community-300x201But permeating the chaos and terror, and with supernatural power, was a group of young people on whom the Spirit of the Living God rested for just such a time as this. They had no weapons at all, but they were a choir. A choir with the sweetest music imaginable. Music that I couldn’t describe as I told Wes about the dream the next day. Music that made the things of life fade into the background and God into clear focus. They were singing, “Jesus Saves” but it was nothing like the song we know. Infinitely more beautiful.

And these young people were being killed by the dozens. But not retaliating, just ministering the Spirit to all. Gladly giving their lives that others might see and live.

I woke up with such a clear view of the Kingdom of Heaven being around us and in us.

I don’t want to muddy the water here with many of my words, but a few things stood out to me as significant.  The hotel setting shows we are in a temporary situation here.  We invest so much energy into the crises of these times in worry, fear, and anger.  We set up idols of ideologies, and look to human constructs for peace and safety.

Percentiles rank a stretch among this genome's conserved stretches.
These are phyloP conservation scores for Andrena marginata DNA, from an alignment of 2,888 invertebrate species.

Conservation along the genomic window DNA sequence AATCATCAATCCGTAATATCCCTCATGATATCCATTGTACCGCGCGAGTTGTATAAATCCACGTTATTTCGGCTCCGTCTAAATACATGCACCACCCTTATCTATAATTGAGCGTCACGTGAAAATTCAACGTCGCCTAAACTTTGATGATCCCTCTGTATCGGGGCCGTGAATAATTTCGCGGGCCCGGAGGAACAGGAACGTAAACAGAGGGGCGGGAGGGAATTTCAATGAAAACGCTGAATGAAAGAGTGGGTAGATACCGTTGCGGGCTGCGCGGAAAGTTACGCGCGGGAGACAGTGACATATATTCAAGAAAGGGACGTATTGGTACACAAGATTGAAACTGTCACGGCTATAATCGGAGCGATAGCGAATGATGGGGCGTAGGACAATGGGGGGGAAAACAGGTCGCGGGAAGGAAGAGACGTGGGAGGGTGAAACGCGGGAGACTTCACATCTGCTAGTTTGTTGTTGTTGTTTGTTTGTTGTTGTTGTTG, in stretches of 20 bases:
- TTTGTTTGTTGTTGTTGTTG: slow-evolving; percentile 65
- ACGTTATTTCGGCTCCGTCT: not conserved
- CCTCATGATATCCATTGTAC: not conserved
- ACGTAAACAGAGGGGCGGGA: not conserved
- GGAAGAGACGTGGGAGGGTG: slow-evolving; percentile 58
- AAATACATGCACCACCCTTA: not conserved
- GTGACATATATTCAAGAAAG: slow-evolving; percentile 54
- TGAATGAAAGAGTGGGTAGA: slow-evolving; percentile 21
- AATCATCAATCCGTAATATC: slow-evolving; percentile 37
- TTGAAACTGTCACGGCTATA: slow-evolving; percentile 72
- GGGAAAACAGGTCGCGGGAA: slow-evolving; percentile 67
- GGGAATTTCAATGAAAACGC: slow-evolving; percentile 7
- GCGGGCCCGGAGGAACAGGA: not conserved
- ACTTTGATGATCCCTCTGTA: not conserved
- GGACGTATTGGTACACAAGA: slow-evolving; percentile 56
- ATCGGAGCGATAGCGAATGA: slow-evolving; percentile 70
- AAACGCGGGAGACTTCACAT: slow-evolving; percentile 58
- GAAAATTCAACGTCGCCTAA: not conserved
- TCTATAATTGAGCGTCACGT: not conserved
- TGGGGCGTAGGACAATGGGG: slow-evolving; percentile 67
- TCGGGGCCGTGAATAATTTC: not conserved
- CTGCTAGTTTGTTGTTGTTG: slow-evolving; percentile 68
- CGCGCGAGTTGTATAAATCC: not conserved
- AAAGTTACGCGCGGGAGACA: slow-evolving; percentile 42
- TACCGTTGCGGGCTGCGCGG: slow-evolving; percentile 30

But those who recognize the Supernatural walk in the opposite realm of love and living sacrifice.  They realize that retaliation and revenge perpetuate the darkness.  They would rather suffer their own demise as a witness to love than to hate and kill in return.

The song “Jesus Saves” is more beautiful than anything heard before because it’s the music of heaven being played out in their lives – not just a song on their lips.  The message Jesus Saves has been abused and misused for centuries in horror and violence, against Jews, Muslims, Native cultures worldwide, and even between Christian sects.  This was not His way.  This new song sings and walks in the truth.

I see many people caught up and carried away in the currents of world events and choosing sides.  But I also see many, often a younger generation, who are willing to walk the Jesus Road.  Big changes are coming.  Of which Kingdom do we belong?

See also a more urgent plea: Babylon is in Your Hearts